Very occasionally, on opening a file you may get a dialog with a message like:
Tinderbox was unable to parse this file. It may be damaged, or you may need a newer version of Tinderbox. The XML parser said : not-well formed (invalid token) (line 1232).
Whilst the exact line number stated at then end will vary, Tinderbox is telling you that the TBX file's data includes something it can't understand at the line (as referred to) in the source XML of the document. When Tinderbox opens a file, it has to read in all the XML data stored in the TBX document file. If this data has been corrupted in some way such that it is no longer in valid XML format, Tinderbox cannot read past that point and gives this error message.
How might such a thing occur? The error is unusual but causes include copying/pasting text from web pages that mis-declare their encoding, such as with web pages where quote marks show as question marks (e.g. a character) or less common accented characters as pairs of random characters. It is not always possible for the Tinderbox to detect that the data it is passed is not what it declares itself to be. This can cause the data to be stored inappropriately in Tinderbox - though the effect does not tend to surface until the document is next opened - which for some users can be hours or days after the triggering event. More technically, data is saved in a form that's not intelligible to the XML parser used to read the data when opening a TBX file. Similarly, AutoFetch of data from badly-encoded pages/feeds/sources can ingest data that has the same effect as above.
The solution is to send the file (or better, a zip of it) to Tinderbox support (firstname.lastname@example.org) and they should be able to fix it and return the document. At times the fix may result in the loss of all or part of $Text (or the affect attribute(s) of the affected note(s), but generally just the offending characters can be excised.
If you are doing some task where this happens more than once (perhaps you have very 'dirty' source material) then ensure you have reviewed your settings for back-ups and autosave. You can always change back to your defaults once the problem is resolved.
For the more technically minded…
If you are confident using a text editor and looking at XML source code you can have a go at fixing this yourself. If you don't have a text (code) editor - don't use TextEdit - a good free option is TextWrangler. Now:
- Make a copy of your broken TBX and give it a new name indicating it is (will be) the 'fixed' version.
- In your text editor turn on line numbering (see your editor's manual if unsure how). It is also a good idea to turn on 'invisibles' so you see an on screen character for spaces, tabs, control characters, etc. Turn line wrap 'off', at least until youhave located the problem.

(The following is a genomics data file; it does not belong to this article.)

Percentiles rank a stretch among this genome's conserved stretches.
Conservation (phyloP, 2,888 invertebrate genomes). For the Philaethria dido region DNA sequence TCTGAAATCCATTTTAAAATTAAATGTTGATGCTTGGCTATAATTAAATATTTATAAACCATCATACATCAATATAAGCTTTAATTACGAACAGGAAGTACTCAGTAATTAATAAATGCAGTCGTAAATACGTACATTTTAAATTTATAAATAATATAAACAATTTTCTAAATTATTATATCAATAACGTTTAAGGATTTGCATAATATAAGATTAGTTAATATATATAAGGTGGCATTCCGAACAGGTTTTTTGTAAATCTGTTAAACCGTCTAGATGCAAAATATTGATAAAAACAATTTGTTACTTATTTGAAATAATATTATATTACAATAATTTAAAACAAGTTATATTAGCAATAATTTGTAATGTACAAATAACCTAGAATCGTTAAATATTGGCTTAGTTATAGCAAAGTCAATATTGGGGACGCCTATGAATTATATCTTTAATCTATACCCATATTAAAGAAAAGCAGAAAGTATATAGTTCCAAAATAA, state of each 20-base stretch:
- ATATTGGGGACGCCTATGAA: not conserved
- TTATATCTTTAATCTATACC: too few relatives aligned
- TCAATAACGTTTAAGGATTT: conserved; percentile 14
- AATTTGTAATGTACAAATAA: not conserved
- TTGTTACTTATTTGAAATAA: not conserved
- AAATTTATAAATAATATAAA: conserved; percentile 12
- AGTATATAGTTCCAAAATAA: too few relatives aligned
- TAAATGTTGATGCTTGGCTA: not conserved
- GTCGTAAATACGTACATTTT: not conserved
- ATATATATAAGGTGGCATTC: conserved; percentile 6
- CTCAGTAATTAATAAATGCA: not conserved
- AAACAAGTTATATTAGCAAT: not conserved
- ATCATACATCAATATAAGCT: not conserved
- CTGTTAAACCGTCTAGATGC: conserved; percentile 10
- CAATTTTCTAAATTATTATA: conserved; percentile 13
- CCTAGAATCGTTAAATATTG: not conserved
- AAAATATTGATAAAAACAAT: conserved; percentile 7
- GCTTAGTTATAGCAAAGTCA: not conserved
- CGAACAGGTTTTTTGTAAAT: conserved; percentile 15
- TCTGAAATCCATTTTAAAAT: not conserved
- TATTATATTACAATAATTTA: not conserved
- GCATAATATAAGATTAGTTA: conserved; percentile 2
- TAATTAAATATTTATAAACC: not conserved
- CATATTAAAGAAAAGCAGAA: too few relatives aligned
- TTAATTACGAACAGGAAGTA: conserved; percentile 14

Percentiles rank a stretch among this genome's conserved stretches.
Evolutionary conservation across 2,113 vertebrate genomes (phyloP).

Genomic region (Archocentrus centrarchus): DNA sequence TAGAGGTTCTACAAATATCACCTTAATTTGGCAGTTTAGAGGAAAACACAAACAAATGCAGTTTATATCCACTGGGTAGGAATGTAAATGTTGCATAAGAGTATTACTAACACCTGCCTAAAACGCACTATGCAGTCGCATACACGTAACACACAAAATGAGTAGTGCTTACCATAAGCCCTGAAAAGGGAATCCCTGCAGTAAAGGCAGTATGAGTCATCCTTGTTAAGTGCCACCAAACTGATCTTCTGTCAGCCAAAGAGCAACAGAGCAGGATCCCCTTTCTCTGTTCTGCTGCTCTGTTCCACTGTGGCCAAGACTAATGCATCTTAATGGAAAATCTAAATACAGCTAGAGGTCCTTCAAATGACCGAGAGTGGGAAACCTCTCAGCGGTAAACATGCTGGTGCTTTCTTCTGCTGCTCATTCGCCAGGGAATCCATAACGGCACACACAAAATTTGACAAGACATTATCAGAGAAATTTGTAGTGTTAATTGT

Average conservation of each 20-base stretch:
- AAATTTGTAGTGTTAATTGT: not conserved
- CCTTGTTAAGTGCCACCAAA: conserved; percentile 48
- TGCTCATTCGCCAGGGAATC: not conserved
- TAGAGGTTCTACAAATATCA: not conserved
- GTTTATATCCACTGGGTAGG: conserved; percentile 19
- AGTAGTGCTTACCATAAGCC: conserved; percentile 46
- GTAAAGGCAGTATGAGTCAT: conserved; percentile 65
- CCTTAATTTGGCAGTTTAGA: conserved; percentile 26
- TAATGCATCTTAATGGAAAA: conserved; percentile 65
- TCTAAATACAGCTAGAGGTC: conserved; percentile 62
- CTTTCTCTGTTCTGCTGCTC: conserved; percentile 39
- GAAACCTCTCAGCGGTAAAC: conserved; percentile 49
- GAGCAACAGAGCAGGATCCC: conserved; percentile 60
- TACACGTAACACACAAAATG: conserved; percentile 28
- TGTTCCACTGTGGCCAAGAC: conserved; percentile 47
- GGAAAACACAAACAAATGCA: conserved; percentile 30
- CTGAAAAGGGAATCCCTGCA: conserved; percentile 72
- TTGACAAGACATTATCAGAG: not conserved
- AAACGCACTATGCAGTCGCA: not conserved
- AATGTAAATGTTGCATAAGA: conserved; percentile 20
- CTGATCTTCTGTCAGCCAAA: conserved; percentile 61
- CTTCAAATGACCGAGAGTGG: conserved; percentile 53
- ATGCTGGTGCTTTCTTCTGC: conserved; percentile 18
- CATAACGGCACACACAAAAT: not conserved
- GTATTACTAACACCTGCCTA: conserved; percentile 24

- Open the TBX in the text editor app
- Scroll to the line mentioned in the original Tinderbox error message.
- Examine that line in the code for anything untoward (use the window's line numbering to find the right place). If your editor has syntax colouring it should stop working around where the error occurs.
- If it is not self evident as to the exact error, try removing the whole attribute value containing the bad line. Most commonly these errors occur in $Text. In such a case you might delete the value of that $Text, i.e. all code from the last
<text >tag preceding the error postion and the first
</text>tag following it. You can always cut/paste the excised data to a text file for temporary safe keeping.
- Save the file close and re-open in Tinderbox. You may get another error (likely caused by the same thing in a different note). Rinse and repeat the previous steps until the file opens. You can then review what's been lost and the likely probable cause. If you think you know the latter, it is probably worth letting Tinderbox support know in case it is a cause they can predict and guard against in the future.
- If you have no joy at all delete your edited file and sent a copy of the original TBX to support.
For TextWrangler and BBEdit users a slightly more hands-off approach is offered via those apps' "zap gremlins" option. It should prune non-XML-safe characters from the file though you won't know exactly what that is. You will just have to look at the resulting TBX file and guess.